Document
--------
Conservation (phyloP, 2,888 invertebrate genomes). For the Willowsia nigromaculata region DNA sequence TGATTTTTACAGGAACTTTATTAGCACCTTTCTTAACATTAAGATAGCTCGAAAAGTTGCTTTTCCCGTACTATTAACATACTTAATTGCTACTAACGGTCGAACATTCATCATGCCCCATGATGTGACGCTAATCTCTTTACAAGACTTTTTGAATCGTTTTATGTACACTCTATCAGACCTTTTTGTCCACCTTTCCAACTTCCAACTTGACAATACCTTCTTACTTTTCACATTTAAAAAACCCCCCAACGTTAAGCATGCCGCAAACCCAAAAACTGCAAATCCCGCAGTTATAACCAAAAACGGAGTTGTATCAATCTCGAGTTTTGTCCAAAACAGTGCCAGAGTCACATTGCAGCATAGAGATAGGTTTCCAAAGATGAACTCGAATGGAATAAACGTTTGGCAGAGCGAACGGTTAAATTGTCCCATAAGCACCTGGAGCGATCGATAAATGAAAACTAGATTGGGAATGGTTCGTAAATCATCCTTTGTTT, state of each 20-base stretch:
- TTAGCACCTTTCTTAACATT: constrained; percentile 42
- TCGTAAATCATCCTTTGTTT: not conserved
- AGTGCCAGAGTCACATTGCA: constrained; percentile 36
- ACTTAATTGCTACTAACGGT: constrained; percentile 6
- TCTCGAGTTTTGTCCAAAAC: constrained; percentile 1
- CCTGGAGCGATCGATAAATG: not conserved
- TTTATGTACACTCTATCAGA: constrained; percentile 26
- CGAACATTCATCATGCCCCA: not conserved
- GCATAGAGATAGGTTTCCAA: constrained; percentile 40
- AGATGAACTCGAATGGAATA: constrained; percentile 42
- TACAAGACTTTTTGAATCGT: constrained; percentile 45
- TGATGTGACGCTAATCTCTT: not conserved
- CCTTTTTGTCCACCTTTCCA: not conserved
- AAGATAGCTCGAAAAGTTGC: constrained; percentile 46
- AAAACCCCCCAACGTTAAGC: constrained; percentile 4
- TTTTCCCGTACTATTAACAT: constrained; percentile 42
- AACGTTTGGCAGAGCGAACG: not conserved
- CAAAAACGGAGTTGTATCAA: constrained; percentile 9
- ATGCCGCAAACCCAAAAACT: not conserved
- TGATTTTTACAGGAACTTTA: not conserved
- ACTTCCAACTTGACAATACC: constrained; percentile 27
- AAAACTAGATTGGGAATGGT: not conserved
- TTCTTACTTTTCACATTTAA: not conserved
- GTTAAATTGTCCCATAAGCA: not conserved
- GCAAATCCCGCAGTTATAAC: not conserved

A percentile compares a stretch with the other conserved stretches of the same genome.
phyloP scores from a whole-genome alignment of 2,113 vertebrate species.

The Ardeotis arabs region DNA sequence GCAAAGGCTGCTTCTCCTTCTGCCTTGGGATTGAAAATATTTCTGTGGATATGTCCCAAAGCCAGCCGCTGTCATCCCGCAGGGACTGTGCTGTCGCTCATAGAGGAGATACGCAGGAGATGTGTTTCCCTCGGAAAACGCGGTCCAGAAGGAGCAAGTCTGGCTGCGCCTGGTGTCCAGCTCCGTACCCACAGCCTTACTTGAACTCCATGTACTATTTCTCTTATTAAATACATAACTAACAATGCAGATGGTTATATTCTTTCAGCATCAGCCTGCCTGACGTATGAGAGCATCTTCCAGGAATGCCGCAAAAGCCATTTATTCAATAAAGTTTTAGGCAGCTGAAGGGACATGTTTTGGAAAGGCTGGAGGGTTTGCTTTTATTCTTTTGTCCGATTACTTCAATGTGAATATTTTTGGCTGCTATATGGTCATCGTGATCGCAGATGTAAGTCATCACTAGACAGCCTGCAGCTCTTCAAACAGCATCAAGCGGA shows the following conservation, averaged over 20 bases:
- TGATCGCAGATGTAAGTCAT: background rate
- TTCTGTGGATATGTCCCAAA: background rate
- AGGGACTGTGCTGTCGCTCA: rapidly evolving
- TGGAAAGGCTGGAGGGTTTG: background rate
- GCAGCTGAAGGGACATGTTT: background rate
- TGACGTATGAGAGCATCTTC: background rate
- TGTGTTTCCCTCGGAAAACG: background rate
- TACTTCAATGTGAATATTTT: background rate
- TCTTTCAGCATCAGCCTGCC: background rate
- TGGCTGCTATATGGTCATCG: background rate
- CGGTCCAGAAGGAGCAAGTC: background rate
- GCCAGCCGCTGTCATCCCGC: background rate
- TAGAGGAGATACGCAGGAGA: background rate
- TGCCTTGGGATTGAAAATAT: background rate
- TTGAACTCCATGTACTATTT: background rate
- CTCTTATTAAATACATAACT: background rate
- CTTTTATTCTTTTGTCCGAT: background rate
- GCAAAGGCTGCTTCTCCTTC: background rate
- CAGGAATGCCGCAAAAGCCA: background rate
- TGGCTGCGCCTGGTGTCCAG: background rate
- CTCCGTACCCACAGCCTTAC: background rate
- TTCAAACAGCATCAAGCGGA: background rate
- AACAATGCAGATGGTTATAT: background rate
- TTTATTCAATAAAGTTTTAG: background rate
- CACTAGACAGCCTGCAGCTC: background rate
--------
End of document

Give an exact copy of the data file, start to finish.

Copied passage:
Conservation (phyloP, 2,888 invertebrate genomes). For the Willowsia nigromaculata region DNA sequence TGATTTTTACAGGAACTTTATTAGCACCTTTCTTAACATTAAGATAGCTCGAAAAGTTGCTTTTCCCGTACTATTAACATACTTAATTGCTACTAACGGTCGAACATTCATCATGCCCCATGATGTGACGCTAATCTCTTTACAAGACTTTTTGAATCGTTTTATGTACACTCTATCAGACCTTTTTGTCCACCTTTCCAACTTCCAACTTGACAATACCTTCTTACTTTTCACATTTAAAAAACCCCCCAACGTTAAGCATGCCGCAAACCCAAAAACTGCAAATCCCGCAGTTATAACCAAAAACGGAGTTGTATCAATCTCGAGTTTTGTCCAAAACAGTGCCAGAGTCACATTGCAGCATAGAGATAGGTTTCCAAAGATGAACTCGAATGGAATAAACGTTTGGCAGAGCGAACGGTTAAATTGTCCCATAAGCACCTGGAGCGATCGATAAATGAAAACTAGATTGGGAATGGTTCGTAAATCATCCTTTGTTT, state of each 20-base stretch:
- TTAGCACCTTTCTTAACATT: constrained; percentile 42
- TCGTAAATCATCCTTTGTTT: not conserved
- AGTGCCAGAGTCACATTGCA: constrained; percentile 36
- ACTTAATTGCTACTAACGGT: constrained; percentile 6
- TCTCGAGTTTTGTCCAAAAC: constrained; percentile 1
- CCTGGAGCGATCGATAAATG: not conserved
- TTTATGTACACTCTATCAGA: constrained; percentile 26
- CGAACATTCATCATGCCCCA: not conserved
- GCATAGAGATAGGTTTCCAA: constrained; percentile 40
- AGATGAACTCGAATGGAATA: constrained; percentile 42
- TACAAGACTTTTTGAATCGT: constrained; percentile 45
- TGATGTGACGCTAATCTCTT: not conserved
- CCTTTTTGTCCACCTTTCCA: not conserved
- AAGATAGCTCGAAAAGTTGC: constrained; percentile 46
- AAAACCCCCCAACGTTAAGC: constrained; percentile 4
- TTTTCCCGTACTATTAACAT: constrained; percentile 42
- AACGTTTGGCAGAGCGAACG: not conserved
- CAAAAACGGAGTTGTATCAA: constrained; percentile 9
- ATGCCGCAAACCCAAAAACT: not conserved
- TGATTTTTACAGGAACTTTA: not conserved
- ACTTCCAACTTGACAATACC: constrained; percentile 27
- AAAACTAGATTGGGAATGGT: not conserved
- TTCTTACTTTTCACATTTAA: not conserved
- GTTAAATTGTCCCATAAGCA: not conserved
- GCAAATCCCGCAGTTATAAC: not conserved

A percentile compares a stretch with the other conserved stretches of the same genome.
phyloP scores from a whole-genome alignment of 2,113 vertebrate species.

The Ardeotis arabs region DNA sequence GCAAAGGCTGCTTCTCCTTCTGCCTTGGGATTGAAAATATTTCTGTGGATATGTCCCAAAGCCAGCCGCTGTCATCCCGCAGGGACTGTGCTGTCGCTCATAGAGGAGATACGCAGGAGATGTGTTTCCCTCGGAAAACGCGGTCCAGAAGGAGCAAGTCTGGCTGCGCCTGGTGTCCAGCTCCGTACCCACAGCCTTACTTGAACTCCATGTACTATTTCTCTTATTAAATACATAACTAACAATGCAGATGGTTATATTCTTTCAGCATCAGCCTGCCTGACGTATGAGAGCATCTTCCAGGAATGCCGCAAAAGCCATTTATTCAATAAAGTTTTAGGCAGCTGAAGGGACATGTTTTGGAAAGGCTGGAGGGTTTGCTTTTATTCTTTTGTCCGATTACTTCAATGTGAATATTTTTGGCTGCTATATGGTCATCGTGATCGCAGATGTAAGTCATCACTAGACAGCCTGCAGCTCTTCAAACAGCATCAAGCGGA shows the following conservation, averaged over 20 bases:
- TGATCGCAGATGTAAGTCAT: background rate
- TTCTGTGGATATGTCCCAAA: background rate
- AGGGACTGTGCTGTCGCTCA: rapidly evolving
- TGGAAAGGCTGGAGGGTTTG: background rate
- GCAGCTGAAGGGACATGTTT: background rate
- TGACGTATGAGAGCATCTTC: background rate
- TGTGTTTCCCTCGGAAAACG: background rate
- TACTTCAATGTGAATATTTT: background rate
- TCTTTCAGCATCAGCCTGCC: background rate
- TGGCTGCTATATGGTCATCG: background rate
- CGGTCCAGAAGGAGCAAGTC: background rate
- GCCAGCCGCTGTCATCCCGC: background rate
- TAGAGGAGATACGCAGGAGA: background rate
- TGCCTTGGGATTGAAAATAT: background rate
- TTGAACTCCATGTACTATTT: background rate
- CTCTTATTAAATACATAACT: background rate
- CTTTTATTCTTTTGTCCGAT: background rate
- GCAAAGGCTGCTTCTCCTTC: background rate
- CAGGAATGCCGCAAAAGCCA: background rate
- TGGCTGCGCCTGGTGTCCAG: background rate
- CTCCGTACCCACAGCCTTAC: background rate
- TTCAAACAGCATCAAGCGGA: background rate
- AACAATGCAGATGGTTATAT: background rate
- TTTATTCAATAAAGTTTTAG: background rate
- CACTAGACAGCCTGCAGCTC: background rate